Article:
I can’t believe December is here and we’re facing the turn of not just another year, but another decade. It’s so cliché, but where does the time go? Last night I had a dream where I looked at my daughter and said, you’re five now right? She said, no, I’m turning ten. Then I did the math in my mind. I was 32 when I had you, and I’m 51 now, so you’re turning 19 this month! I’ve been paying more attention to my dreams lately and the hidden wisdom they contain. I’m not sure what my subconscious was telling me, but I do feel particularly in awe of the passage of time.

 

When I was growing up my mom used to quip, “I have shoes older than you!” when she wanted to exert her authority and remind me of her wisdom. And, now, I too, have many possessions that were obtained before my daughter ever entered this world. The passing of years feels like a long continuum – a sacred thread, twirling and twisting through seasons and decades, with continuous opportunities for growth, purpose and actualization. My mother is no longer with us. I have to remind myself that the ability to experience the passage of time is a privilege.

 

There seems to be some consensus that the ancient Egyptians were the first to record time using sundials and shadow clocks long before modern technology. I sometimes wonder what life was like in ancient times when everything was new – even the concept of time. Back then, adults were essentially like babies seeking to understand the world around them in the most basic ways. That’s part of the beauty and wonder of childhood – Everything is new and fascinating. If you’re not careful, you can become bored and jaded with age. Not because you know everything, but because you stop seeking new information, so you start thinking you do. It can happen not just on the individual level, but also on the cultural level. Is our culture so mature, so know-it-all that we’re bored with ourselves?

 

Children have a very effective way of marking time for us. With adults, we might see a change in a picture from ten years ago, but it’s subtle. With children it’s dramatic. Ten years is a lifetime. From infant to 5th grade graduation, from pre-school to high school, from high school to adult. Ten years in the life of a child is monumental.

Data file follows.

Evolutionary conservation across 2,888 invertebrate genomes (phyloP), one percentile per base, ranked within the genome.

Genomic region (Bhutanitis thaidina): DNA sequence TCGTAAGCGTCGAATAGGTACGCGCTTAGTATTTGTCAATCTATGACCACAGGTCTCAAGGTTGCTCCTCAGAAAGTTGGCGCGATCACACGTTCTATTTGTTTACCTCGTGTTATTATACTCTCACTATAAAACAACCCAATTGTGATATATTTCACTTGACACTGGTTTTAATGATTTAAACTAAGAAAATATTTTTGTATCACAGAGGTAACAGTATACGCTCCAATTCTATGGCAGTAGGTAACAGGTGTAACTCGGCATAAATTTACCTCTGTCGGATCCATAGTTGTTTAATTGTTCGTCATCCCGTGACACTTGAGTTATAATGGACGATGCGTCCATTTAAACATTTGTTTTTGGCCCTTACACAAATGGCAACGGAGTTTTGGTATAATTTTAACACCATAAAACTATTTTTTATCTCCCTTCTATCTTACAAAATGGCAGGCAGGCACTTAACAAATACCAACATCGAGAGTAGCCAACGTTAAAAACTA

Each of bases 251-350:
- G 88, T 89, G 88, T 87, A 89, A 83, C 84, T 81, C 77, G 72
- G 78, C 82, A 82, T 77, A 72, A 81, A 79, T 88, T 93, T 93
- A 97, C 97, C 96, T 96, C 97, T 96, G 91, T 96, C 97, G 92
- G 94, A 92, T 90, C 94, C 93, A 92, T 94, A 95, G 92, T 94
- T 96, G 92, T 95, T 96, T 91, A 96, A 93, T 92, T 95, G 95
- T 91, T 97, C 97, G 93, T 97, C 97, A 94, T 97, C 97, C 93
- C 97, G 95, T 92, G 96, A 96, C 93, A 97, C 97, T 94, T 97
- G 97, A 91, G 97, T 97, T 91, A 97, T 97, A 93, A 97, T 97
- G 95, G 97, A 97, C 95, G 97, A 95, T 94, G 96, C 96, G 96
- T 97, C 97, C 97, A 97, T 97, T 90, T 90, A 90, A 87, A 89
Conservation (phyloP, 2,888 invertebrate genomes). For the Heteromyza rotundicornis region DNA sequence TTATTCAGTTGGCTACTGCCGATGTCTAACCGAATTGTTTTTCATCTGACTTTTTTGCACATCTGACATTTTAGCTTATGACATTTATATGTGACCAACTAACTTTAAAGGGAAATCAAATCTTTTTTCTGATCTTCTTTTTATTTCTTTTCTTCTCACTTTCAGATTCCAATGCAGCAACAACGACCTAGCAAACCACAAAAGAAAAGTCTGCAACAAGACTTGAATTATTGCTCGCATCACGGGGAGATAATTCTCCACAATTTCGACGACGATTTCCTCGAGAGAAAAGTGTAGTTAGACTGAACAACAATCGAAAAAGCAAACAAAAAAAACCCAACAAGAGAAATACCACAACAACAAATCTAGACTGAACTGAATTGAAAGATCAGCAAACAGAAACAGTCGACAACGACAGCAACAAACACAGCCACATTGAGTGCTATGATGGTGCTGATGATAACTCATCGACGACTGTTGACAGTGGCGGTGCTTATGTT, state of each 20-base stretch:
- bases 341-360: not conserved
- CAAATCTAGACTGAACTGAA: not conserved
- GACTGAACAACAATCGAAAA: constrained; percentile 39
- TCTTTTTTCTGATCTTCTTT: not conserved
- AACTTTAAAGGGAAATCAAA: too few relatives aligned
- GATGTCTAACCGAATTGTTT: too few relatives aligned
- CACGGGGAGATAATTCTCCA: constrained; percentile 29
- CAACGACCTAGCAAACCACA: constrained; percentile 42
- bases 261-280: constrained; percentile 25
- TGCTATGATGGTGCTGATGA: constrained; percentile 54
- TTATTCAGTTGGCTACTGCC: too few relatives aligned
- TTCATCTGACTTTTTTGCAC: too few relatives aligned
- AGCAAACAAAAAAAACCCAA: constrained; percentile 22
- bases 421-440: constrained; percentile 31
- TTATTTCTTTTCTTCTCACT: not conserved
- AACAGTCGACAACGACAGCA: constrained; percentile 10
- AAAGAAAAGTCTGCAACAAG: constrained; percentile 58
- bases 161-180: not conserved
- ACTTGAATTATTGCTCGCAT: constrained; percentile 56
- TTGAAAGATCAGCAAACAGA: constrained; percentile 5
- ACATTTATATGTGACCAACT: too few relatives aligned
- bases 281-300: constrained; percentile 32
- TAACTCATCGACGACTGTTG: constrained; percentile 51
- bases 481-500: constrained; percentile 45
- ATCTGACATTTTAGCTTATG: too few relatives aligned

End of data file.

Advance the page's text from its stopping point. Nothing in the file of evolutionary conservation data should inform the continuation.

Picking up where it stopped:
Ten years in the life of an adult, although more subtle, can also be profound. The “me” that existed in this world at 30 and 40 is very different from the “me” now.

 

As we approach the dawn of a new decade, I encourage you to take some time to imagine how you want to change in the next ten years.

 

Who do you want to be when 2030 rolls around?

 

Will you be more patient or more compassionate?

 

Will you be more courageous or more vocal?

 

Will you break out of a self-made shell or someone else’s chrysalis?

 

Will you stand up for what you believe in even when it’s inconvenient?

 

And when you flesh out some of your goals, ask yourself:

 

Do you have a support team in place to foster your growth?

 

Do you have a daily routine that nurtures you and your aspirations?

 

Life can become small without intention, goals and dreams. Fill up the space that you’re in with the fullness of YOU. There is no competition. Nobody else can fulfill your purpose but YOU.

 

I wish you all Freedom, Alignment and Effortless Abundance!

trish

P.S. The photo is of a holiday ornament that I created at The Kenekt Holiday Market. My crafting skills aren’t very good, but I loved the photo of the women in their church hats. To me it breathed wisdom. I’m working on a few offerings to celebrate the dawn of 2020. I’m hosting the “Courage to Dream” series at Tassili’s on Thursday evenings in January. This series is designed to help you identify your path for the upcoming decade. I’m also working on an electronic vision-boarding event and special pricing for self-actualization coaching. Keep an eye on honeybutterflyz.com and social media for details.

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